How To Take An HDR Photo With Your iPhone Camera
Now that you understand what HDR is, and when to use it, let’s look at how to shoot HDR photos in the native Camera app.
Before you open the Camera app, you need to check your HDR settings in the Settings app.
- Go to Settings > Camera. Then ensure Smart HDR (Auto HDR on older iPhones) is switched off. If Smart HDR is on, you won’t have the HDR option in the Camera app.
- Also, ensure Keep Normal Photo is switched on. This tells your iPhone to save a non-HDR version of the photo too.
- Close the Settings app, then open the Camera app.
- Ensure the HDR icon at the top of the screen is switched on (the icon appears without a line through it when it’s on).
- On some older iPhones, you can set HDR to Auto, On or Off. If you have these options, choose On.
When you switch on HDR, your iPhone automatically captures HDR photos whenever you press the shutter button.
Note: It takes slightly longer to capture an HDR photo than a regular one. This is because the camera has to capture three images at different exposures and combine them into a single photo.
Because of the extra time required to take an HDR photo, it’s more likely that you’ll move the iPhone slightly during the capture. Any movement would result in a blurred photo caused by camera shake.
For this reason, it’s important to hold your iPhone very still, or mount your phone on a tripod while taking HDR pictures.
How to Edit HDR iPhone Photos
HDR doesn’t always give us the results that we want. So if you’re not satisfied with the photo, you can do minor retouching to make it look better.
You can use your native iPhone editing app to make some changes to your photos. The main elements that make HDR images distinct are exposure and contrast. So those are the two settings that you’d want to adjust.
All you have to do is tap the sliders until you achieve the look that you’re after.
If you want more control over your photos, you can use third-party editing apps, instead. Adobe Lightroom and VSCO are two of the best photos app you have for your phone. They offer a whole lot more than letting you change the exposure and contrast.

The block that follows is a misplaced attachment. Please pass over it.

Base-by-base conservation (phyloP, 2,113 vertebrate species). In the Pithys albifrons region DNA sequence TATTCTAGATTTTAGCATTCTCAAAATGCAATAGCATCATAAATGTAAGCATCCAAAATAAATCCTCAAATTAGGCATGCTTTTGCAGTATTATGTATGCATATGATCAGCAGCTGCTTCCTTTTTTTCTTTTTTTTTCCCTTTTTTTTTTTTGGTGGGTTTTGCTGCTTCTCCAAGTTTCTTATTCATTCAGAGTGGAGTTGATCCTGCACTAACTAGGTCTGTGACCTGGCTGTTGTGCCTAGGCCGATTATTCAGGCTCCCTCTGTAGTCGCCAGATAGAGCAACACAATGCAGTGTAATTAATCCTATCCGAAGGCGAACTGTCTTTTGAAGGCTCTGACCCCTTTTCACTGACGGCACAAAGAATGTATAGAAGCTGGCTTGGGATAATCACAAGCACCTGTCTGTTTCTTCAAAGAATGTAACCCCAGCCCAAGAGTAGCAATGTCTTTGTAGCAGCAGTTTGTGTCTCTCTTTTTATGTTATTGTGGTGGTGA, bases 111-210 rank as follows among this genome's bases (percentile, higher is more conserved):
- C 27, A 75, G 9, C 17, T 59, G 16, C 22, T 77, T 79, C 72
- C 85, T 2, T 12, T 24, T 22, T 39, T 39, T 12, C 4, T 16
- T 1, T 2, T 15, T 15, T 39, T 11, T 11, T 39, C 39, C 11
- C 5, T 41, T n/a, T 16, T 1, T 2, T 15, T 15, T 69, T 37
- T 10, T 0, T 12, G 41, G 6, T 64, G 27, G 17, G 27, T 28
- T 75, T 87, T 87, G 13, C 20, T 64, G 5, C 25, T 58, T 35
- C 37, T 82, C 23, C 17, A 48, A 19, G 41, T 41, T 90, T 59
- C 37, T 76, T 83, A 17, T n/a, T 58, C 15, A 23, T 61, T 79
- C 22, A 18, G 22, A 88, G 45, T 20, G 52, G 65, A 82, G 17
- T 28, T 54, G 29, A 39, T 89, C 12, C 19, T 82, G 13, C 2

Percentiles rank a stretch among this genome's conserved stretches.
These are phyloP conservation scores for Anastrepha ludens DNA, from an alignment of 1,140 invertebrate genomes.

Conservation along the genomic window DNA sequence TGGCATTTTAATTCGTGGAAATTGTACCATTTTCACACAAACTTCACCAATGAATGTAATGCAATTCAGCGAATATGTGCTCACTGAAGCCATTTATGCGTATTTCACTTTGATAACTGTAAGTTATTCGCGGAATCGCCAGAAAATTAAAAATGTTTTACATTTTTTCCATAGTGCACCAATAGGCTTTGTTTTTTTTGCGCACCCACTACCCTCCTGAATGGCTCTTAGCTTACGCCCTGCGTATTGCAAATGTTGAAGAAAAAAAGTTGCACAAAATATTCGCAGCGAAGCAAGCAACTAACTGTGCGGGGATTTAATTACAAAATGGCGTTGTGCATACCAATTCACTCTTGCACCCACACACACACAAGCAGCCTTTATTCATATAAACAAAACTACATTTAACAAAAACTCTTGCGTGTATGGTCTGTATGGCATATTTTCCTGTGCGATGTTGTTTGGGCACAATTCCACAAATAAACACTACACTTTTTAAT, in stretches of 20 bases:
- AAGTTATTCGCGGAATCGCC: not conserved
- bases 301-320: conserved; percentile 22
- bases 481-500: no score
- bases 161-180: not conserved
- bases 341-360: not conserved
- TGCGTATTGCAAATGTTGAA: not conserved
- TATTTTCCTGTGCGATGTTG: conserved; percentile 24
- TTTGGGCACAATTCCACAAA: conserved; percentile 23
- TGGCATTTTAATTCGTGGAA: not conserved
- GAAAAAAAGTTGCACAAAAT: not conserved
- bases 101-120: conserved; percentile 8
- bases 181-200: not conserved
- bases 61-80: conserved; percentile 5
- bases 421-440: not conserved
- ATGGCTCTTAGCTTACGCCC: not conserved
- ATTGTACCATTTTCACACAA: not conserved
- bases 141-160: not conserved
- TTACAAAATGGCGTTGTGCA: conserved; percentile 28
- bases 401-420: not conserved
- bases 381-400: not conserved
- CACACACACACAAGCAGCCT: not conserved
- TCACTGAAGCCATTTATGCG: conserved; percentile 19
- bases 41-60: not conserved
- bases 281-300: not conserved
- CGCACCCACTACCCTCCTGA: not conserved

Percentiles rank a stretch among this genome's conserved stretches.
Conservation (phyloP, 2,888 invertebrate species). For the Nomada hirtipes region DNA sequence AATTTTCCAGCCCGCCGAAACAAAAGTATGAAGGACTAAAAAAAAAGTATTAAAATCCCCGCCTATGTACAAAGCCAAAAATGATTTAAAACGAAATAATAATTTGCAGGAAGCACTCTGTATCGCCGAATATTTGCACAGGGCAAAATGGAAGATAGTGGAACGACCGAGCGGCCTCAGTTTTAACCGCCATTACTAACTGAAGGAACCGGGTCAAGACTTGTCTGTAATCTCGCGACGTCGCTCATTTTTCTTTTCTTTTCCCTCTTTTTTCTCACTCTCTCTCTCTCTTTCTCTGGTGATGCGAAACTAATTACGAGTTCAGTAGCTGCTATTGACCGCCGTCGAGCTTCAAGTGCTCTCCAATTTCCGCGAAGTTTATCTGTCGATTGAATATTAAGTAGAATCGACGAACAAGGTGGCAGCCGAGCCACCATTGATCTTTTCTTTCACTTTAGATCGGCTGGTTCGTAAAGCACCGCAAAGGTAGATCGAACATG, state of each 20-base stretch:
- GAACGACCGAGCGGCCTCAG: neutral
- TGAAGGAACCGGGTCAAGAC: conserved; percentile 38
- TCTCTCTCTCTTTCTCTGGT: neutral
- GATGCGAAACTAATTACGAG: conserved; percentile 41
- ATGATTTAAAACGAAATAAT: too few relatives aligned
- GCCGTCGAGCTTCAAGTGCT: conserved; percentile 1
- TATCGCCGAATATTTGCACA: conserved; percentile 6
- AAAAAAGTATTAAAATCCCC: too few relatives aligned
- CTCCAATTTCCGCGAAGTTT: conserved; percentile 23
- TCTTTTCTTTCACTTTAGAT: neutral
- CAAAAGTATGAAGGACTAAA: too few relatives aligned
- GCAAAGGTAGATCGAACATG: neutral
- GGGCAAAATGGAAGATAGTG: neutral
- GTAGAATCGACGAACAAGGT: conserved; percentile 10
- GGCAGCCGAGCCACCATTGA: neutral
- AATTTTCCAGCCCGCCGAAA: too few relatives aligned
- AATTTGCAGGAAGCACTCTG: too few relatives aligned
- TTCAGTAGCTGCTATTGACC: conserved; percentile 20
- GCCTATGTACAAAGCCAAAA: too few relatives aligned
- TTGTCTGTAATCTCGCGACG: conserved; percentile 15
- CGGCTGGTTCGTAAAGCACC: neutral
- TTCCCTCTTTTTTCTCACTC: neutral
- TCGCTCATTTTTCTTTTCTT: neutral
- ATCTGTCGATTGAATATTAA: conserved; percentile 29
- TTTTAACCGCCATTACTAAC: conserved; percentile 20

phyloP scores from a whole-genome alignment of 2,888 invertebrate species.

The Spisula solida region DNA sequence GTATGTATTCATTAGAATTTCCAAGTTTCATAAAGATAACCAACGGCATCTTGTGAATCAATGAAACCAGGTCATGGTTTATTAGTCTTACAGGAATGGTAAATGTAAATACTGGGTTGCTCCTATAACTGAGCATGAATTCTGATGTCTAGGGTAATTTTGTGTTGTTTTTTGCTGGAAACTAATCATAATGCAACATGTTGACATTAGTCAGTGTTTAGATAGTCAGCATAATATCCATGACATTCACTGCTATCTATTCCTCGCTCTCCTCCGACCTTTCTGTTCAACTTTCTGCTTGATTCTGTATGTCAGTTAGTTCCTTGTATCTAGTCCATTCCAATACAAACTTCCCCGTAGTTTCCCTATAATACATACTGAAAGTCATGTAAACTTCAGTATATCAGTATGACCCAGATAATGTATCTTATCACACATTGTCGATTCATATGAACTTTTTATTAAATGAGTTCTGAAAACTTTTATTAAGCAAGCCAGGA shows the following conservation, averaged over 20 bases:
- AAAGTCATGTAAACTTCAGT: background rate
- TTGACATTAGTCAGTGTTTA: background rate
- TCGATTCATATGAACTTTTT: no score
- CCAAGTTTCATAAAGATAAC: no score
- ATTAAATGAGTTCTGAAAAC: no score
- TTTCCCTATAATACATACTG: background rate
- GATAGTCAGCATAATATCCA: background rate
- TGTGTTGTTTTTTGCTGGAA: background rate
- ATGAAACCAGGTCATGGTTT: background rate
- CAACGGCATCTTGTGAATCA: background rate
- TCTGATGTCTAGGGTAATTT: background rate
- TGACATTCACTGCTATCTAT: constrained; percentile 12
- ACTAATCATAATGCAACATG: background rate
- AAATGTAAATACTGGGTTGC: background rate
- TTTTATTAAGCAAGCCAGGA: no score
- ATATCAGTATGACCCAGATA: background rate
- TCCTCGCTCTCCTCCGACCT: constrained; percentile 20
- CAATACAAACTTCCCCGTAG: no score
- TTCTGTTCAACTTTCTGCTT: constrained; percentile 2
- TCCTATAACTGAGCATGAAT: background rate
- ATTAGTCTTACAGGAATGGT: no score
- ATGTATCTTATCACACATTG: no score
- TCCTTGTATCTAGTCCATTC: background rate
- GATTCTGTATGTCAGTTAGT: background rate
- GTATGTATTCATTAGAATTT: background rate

Using Lightroom or VSCO is almost the same as using your iPhone editor. Like your native app, they let you use sliders to adjust settings. But they also have a lot of extra features that the iPhone editor doesn’t have.
They allow you to change different elements such as Highlight, Shadow and Fade for more vivid results. Apart from that, they also have filters which alter the colors in your image to add mood.
Remember not to go overboard with the editing. If you alter your image too much, you might end up with a noisy, pixelated picture. You don’t want that to happen, especially since you’re using JPEG format which isn’t meant for heavy retouching.
Which iPhones Have HDR Mode?
HDR on the iPhone has been around since the iPhone 4 and iOS 4.1. So it’s highly unlikely you’d have an iPhone without HDR:
- iPhone 4
- iPhone 5 and 5s
- iPhone 6 and 6 Plus
- iPhone 6s and 6s Plus
- iPhone SE
- iPhone 7 and 7 Plus
- iPhone 8 and 8 Plus
- iPhone X, XR, XS and XS Max
- iPhone 11, 11 Pro and Pro Max
- iPhone SE (second generation)
- iPhone 12
As far as software goes, if you’re running iOS 7, iOS 8, iOS 9, or iOS 10, iOS 11, iOS 12, iOS 13, and later, then I’m sure you’ll have no problem finding HDR mode in the camera app on iPhone.
HDR Camera App: 3rd-Party Apps for Taking HDR Photos
HDR mode on the iPhone has improved since its introduction, but many photographers still say it isn’t the best. For the average photo taker, HDR mode in the iPhone camera app is likely sufficient. However, if you want to step your HDR game up, there are plenty of alternative third-party apps you can use. Two of the top-rated apps for HDR are Pro HDR X ($1.99) and HDR for Free. If you love iPhone photography, it’s worth the small investment.
Now that you know HDR’s meaning and its capabilities, don’t be afraid to use it when you encounter tricky lighting. The subtle changes it creates in photos may not be easy to notice at first glance. But when you look at the fine details of your HDR iPhone photos, you’ll see how much you really need it.